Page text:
Delhi shooter’s classmate: ‘He wanted to do things for Hindus’

In social media posts and conversations with classmates, the 17-year-old spoke of restoring Hindu pride.

The 17-year-old boy, who fired at a protest rally against India‘s new citizenship law, left his home after telling his grandfather he was going to school.

Instead, he turned up 80km (50 miles) away near the Jamia Millia Islamia (JMI) university in capital New Delhi, where he pulled out a gun and shot at a crowd protesting against the Citizenship Amendment Act (CAA), which critics say violates India’s secular constitution and is anti-Muslim.

The incident, captured in dramatic pictures and videos on Thursday, was the first time a civilian had opened fire on protesters in the capital, raising fears that more Indians would take the law into their own hands as sometimes deadly protests rock the country.

The CAA, brought in by the Hindu nationalist government that fast-tracks Indian citizenship for non-Muslim minorities from three neighbouring countries, has divided opinion, with the Hindu majority and Muslim minority often taking opposing sides.

Family members, neighbours, and a school official in Uttar Pradesh state’s Jewar town, described the boy as quiet and ordinary. They were surprised by his act of violence.

In social media posts and conversations with some classmates, he spoke of restoring Hindu pride and expressed admiration for a right-wing activist whom police have accused of fomenting violence.

“He wanted to do things for Hindus, he had that in his heart,” classmate Shivam told Reuters News Agency. “For years, he had said he was going to do something big.”

Reuters has not been able to establish how the boy planned the attack outside the JMI university or how he acquired the rudimentary gun. He fired a single shot, wounding a Kashmiri student in the hand.

WhatsApp messages with another classmate, seen by Reuters, show that he asked for several thousand rupees three days before the shooting incident, without revealing why.

Protesters hold placards during a protest against the Citizenship Amendment Bill in New Delhi
Protests against CAA have flared since last December, with hundreds of thousands taking to the streets [Adnan Abidi/Reuters]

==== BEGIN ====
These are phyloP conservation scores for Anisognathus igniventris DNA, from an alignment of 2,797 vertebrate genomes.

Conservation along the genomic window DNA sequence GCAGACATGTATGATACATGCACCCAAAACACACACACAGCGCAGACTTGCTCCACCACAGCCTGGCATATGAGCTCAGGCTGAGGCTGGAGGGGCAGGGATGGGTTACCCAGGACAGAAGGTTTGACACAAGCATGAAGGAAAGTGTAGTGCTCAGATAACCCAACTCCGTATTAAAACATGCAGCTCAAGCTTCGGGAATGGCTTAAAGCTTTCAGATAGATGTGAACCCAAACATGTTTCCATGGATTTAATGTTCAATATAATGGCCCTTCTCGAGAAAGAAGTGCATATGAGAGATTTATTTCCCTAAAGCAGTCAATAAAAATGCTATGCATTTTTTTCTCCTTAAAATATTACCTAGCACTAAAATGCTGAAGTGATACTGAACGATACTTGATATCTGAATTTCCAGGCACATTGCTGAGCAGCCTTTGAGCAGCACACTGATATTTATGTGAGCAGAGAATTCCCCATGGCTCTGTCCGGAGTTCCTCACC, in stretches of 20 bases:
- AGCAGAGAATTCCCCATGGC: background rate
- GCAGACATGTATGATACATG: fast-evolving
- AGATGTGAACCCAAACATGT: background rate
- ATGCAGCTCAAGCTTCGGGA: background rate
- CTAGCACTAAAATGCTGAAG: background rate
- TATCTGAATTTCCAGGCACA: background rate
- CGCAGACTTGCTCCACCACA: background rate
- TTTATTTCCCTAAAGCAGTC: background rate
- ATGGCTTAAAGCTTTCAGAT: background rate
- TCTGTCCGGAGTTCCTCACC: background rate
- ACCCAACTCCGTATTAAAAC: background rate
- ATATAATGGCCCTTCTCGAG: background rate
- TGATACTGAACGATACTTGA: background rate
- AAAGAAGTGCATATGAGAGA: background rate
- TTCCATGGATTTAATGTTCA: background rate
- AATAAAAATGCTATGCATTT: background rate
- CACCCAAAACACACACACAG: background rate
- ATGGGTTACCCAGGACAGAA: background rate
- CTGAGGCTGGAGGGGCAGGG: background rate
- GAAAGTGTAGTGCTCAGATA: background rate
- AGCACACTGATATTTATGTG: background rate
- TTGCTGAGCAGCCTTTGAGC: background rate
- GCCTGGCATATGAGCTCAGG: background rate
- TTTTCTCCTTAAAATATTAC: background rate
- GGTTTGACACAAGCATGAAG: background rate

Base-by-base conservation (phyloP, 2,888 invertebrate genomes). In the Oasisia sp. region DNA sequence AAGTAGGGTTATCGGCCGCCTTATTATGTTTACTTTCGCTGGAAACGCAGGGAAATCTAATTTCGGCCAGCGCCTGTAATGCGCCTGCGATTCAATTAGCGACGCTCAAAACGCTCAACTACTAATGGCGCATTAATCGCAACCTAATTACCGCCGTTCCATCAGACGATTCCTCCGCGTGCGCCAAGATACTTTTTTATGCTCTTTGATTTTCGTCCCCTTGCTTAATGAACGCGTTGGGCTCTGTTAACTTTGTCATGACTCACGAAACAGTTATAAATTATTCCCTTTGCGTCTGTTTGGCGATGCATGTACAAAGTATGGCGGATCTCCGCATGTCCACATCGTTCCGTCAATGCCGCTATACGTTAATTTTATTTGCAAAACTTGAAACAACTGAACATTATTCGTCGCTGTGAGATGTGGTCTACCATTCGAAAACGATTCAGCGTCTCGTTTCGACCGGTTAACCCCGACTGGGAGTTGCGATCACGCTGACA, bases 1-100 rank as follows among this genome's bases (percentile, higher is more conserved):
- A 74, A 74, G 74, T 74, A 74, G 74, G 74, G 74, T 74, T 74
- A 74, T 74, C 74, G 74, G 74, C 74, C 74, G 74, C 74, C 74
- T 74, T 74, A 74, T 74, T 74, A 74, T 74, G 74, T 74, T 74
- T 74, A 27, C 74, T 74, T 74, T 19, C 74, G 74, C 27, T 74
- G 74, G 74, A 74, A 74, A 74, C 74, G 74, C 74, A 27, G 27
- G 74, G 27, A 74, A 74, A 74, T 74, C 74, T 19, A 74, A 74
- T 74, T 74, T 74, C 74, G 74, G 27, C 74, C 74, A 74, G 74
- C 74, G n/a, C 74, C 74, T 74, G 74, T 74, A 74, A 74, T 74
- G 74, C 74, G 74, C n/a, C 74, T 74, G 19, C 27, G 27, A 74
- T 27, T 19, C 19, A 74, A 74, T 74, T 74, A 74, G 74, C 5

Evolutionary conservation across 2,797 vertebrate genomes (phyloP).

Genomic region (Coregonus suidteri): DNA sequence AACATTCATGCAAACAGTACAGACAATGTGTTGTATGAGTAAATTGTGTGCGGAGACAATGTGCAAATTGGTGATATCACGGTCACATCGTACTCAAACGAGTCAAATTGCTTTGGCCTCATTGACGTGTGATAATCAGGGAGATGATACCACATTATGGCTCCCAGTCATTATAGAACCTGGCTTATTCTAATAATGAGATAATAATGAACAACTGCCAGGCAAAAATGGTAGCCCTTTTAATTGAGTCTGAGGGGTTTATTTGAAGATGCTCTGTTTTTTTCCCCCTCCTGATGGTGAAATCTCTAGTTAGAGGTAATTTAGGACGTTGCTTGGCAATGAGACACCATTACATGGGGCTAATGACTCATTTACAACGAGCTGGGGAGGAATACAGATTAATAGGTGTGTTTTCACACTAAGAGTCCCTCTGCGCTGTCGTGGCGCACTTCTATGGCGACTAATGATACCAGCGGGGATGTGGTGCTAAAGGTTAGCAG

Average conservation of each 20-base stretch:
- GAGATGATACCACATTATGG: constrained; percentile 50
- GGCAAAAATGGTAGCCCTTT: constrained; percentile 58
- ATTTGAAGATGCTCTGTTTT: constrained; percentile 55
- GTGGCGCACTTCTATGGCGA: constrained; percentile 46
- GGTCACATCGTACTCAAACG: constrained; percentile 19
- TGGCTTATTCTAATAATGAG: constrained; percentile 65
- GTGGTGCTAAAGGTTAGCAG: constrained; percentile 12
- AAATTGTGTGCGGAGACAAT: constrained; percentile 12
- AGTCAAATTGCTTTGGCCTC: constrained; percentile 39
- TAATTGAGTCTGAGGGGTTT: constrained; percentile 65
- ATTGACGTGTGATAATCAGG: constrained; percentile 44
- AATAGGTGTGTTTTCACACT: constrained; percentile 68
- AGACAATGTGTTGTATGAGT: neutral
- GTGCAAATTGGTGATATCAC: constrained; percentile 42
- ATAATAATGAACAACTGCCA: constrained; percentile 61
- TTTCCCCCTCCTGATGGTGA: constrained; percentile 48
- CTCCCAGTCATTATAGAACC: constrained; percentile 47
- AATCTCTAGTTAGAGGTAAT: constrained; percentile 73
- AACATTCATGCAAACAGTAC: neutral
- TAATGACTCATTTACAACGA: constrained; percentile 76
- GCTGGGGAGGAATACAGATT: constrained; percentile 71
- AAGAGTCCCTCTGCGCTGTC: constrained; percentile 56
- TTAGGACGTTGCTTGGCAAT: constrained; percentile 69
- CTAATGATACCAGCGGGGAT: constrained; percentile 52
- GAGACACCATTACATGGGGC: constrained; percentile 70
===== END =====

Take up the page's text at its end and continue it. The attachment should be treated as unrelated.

Upheaval over the new law

Protests against the CAA have flared since last December, with hundreds of thousands of people taking to the streets across the country.

Prime Minister Narendra Modi‘s government insists the law is required to help persecuted minorities who fled to India before 2015 from Afghanistan, Bangladesh and Pakistan.

However, protesters say the law – as well as a proposed National Register for Citizens – discriminates against the country’s Muslims, who form nearly 15 percent of India’s 1.3 billion population.

At least 29 people have been killed in clashes with police.

In recent days, leaders from the governing Bharatiya Janata Party (BJP) have called for action against the protesters, accusing them of being “unpatriotic”.

This week, India’s minister of state for finance, Anurag Thakur, encouraged supporters at a state election rally in New Delhi to chant slogans, calling for “the traitors to be shot”, drawing a reprimand from the country’s election commission.

‘We are with him’

Hours after the shooting, small groups of people walked past the boy’s house in Jewar, shouting Hindu slogans in support of his actions.

“What he did was unconstitutional, but we are with him,” a neighbour said, declining to be named.

Hindus, Muslims and members of smaller religious minorities live cheek-by-jowl in Jewar, typical for towns and cities in Uttar Pradesh, Indian’s most populous state.

Family members said the boy usually split his time between school and home, which adjoins his father’s small sweet shop, and mostly kept to himself.

In recent days, he was seen spending a lot of time on his phone. “We tried talking to him but we couldn’t get him to open up,” his father said.

“I’m still not able to understand what happened,” added the boy’s grandfather, wrapped under a blanket in their family home in a crowded lane dotted with shops and Hindu temples.

Right-wing links

On his two known Facebook accounts, which have been taken down by the company, he posted calls for Hindus to unite.

Some posts featured him posing with weapons, according to a review of his profiles before they were removed.

In March 2018, the boy asked friends via Facebook to join a meeting of the Bajrang Dal, a hardline Hindu group tied to the ruling BJP. Days later, he shared photos of himself at the meeting.

Praveen Bhati, a local leader from the far-right Bajrang Dal, denied the boy was a member of the group.

Bajrang Dal is the youth wing of the World Hindu Council, which forms a part of what is called the Sangh Parivar (Sangh Family) in India.

The Sangh Parivar is named after their parent organisation, the Rashtriya Swayamsevak Sangh (RSS or National Association of Volunteers), which draws its inspiration from the German Nazis.

Some classmates said they were aware of his support for Hindu nationalism for at least three years, partly from his social media posts.

The classmates said he idolised right-wing activist Deepak Sharma, whom police accused of instigating violence against students from Afghanistan at a north Indian university in 2018.

At least two social media profiles of the boy – on Facebook and WhatsApp – had Sharma in the main display picture.

Sharma said he remembered meeting the boy and recognised a photograph with him. “I am not in touch with him,” Sharma told Reuters, adding that he had quit activism.

Police in New Delhi, who are holding the boy in custody, could not be reached for comment on their investigation.

Source: News Agencies